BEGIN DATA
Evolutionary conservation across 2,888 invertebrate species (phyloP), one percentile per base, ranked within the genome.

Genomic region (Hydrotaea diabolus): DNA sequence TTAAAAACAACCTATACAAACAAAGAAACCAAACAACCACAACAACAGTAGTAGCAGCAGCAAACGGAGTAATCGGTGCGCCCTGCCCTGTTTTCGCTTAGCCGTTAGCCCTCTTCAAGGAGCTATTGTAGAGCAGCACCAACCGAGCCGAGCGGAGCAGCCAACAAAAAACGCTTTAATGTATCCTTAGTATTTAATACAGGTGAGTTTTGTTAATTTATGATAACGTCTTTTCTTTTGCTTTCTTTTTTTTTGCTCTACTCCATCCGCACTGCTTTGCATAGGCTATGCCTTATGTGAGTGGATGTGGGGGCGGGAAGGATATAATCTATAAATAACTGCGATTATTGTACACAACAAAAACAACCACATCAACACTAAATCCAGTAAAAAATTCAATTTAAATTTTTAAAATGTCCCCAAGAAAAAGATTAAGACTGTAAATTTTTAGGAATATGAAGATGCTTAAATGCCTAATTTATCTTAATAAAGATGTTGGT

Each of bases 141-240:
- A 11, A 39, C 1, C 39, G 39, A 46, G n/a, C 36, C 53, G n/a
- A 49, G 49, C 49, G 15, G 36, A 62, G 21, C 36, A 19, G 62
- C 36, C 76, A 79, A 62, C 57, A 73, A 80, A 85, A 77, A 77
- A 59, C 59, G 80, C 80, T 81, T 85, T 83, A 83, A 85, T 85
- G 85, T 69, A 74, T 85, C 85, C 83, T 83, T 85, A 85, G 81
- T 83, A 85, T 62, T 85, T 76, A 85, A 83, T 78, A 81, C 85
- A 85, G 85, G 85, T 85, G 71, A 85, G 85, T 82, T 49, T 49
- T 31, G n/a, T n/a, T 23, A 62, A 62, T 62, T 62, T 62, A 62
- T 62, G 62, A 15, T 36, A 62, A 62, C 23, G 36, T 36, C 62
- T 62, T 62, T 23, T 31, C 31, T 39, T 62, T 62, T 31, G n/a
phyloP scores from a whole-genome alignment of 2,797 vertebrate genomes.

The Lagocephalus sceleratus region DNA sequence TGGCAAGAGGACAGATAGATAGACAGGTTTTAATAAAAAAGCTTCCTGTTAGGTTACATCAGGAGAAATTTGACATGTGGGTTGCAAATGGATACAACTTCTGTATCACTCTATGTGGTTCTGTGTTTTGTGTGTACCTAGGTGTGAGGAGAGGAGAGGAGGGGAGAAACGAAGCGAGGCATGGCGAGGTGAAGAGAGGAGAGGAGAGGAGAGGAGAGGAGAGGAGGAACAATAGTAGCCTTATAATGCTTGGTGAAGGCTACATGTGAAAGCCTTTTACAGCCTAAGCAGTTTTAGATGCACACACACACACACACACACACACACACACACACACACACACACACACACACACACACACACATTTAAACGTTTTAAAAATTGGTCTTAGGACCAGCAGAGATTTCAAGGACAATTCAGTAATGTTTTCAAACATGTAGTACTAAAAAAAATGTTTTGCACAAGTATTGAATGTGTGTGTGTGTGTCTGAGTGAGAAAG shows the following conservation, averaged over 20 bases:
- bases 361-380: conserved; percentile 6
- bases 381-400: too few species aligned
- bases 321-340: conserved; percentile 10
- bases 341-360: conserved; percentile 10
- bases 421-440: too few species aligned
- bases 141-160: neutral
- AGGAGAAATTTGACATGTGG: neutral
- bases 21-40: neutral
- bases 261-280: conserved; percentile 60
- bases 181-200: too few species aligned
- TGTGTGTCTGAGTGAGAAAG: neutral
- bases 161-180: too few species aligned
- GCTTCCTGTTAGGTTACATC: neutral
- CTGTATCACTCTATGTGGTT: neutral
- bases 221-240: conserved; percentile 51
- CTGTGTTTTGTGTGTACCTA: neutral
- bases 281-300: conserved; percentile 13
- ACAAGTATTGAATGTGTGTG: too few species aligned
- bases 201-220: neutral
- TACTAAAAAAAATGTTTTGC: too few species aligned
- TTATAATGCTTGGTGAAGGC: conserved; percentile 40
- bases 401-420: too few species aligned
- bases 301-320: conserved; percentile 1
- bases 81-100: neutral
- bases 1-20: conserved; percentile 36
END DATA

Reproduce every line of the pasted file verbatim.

Evolutionary conservation across 2,888 invertebrate species (phyloP), one percentile per base, ranked within the genome.

Genomic region (Hydrotaea diabolus): DNA sequence TTAAAAACAACCTATACAAACAAAGAAACCAAACAACCACAACAACAGTAGTAGCAGCAGCAAACGGAGTAATCGGTGCGCCCTGCCCTGTTTTCGCTTAGCCGTTAGCCCTCTTCAAGGAGCTATTGTAGAGCAGCACCAACCGAGCCGAGCGGAGCAGCCAACAAAAAACGCTTTAATGTATCCTTAGTATTTAATACAGGTGAGTTTTGTTAATTTATGATAACGTCTTTTCTTTTGCTTTCTTTTTTTTTGCTCTACTCCATCCGCACTGCTTTGCATAGGCTATGCCTTATGTGAGTGGATGTGGGGGCGGGAAGGATATAATCTATAAATAACTGCGATTATTGTACACAACAAAAACAACCACATCAACACTAAATCCAGTAAAAAATTCAATTTAAATTTTTAAAATGTCCCCAAGAAAAAGATTAAGACTGTAAATTTTTAGGAATATGAAGATGCTTAAATGCCTAATTTATCTTAATAAAGATGTTGGT

Each of bases 141-240:
- A 11, A 39, C 1, C 39, G 39, A 46, G n/a, C 36, C 53, G n/a
- A 49, G 49, C 49, G 15, G 36, A 62, G 21, C 36, A 19, G 62
- C 36, C 76, A 79, A 62, C 57, A 73, A 80, A 85, A 77, A 77
- A 59, C 59, G 80, C 80, T 81, T 85, T 83, A 83, A 85, T 85
- G 85, T 69, A 74, T 85, C 85, C 83, T 83, T 85, A 85, G 81
- T 83, A 85, T 62, T 85, T 76, A 85, A 83, T 78, A 81, C 85
- A 85, G 85, G 85, T 85, G 71, A 85, G 85, T 82, T 49, T 49
- T 31, G n/a, T n/a, T 23, A 62, A 62, T 62, T 62, T 62, A 62
- T 62, G 62, A 15, T 36, A 62, A 62, C 23, G 36, T 36, C 62
- T 62, T 62, T 23, T 31, C 31, T 39, T 62, T 62, T 31, G n/a
phyloP scores from a whole-genome alignment of 2,797 vertebrate genomes.

The Lagocephalus sceleratus region DNA sequence TGGCAAGAGGACAGATAGATAGACAGGTTTTAATAAAAAAGCTTCCTGTTAGGTTACATCAGGAGAAATTTGACATGTGGGTTGCAAATGGATACAACTTCTGTATCACTCTATGTGGTTCTGTGTTTTGTGTGTACCTAGGTGTGAGGAGAGGAGAGGAGGGGAGAAACGAAGCGAGGCATGGCGAGGTGAAGAGAGGAGAGGAGAGGAGAGGAGAGGAGAGGAGGAACAATAGTAGCCTTATAATGCTTGGTGAAGGCTACATGTGAAAGCCTTTTACAGCCTAAGCAGTTTTAGATGCACACACACACACACACACACACACACACACACACACACACACACACACACACACACACACACATTTAAACGTTTTAAAAATTGGTCTTAGGACCAGCAGAGATTTCAAGGACAATTCAGTAATGTTTTCAAACATGTAGTACTAAAAAAAATGTTTTGCACAAGTATTGAATGTGTGTGTGTGTGTCTGAGTGAGAAAG shows the following conservation, averaged over 20 bases:
- bases 361-380: conserved; percentile 6
- bases 381-400: too few species aligned
- bases 321-340: conserved; percentile 10
- bases 341-360: conserved; percentile 10
- bases 421-440: too few species aligned
- bases 141-160: neutral
- AGGAGAAATTTGACATGTGG: neutral
- bases 21-40: neutral
- bases 261-280: conserved; percentile 60
- bases 181-200: too few species aligned
- TGTGTGTCTGAGTGAGAAAG: neutral
- bases 161-180: too few species aligned
- GCTTCCTGTTAGGTTACATC: neutral
- CTGTATCACTCTATGTGGTT: neutral
- bases 221-240: conserved; percentile 51
- CTGTGTTTTGTGTGTACCTA: neutral
- bases 281-300: conserved; percentile 13
- ACAAGTATTGAATGTGTGTG: too few species aligned
- bases 201-220: neutral
- TACTAAAAAAAATGTTTTGC: too few species aligned
- TTATAATGCTTGGTGAAGGC: conserved; percentile 40
- bases 401-420: too few species aligned
- bases 301-320: conserved; percentile 1
- bases 81-100: neutral
- bases 1-20: conserved; percentile 36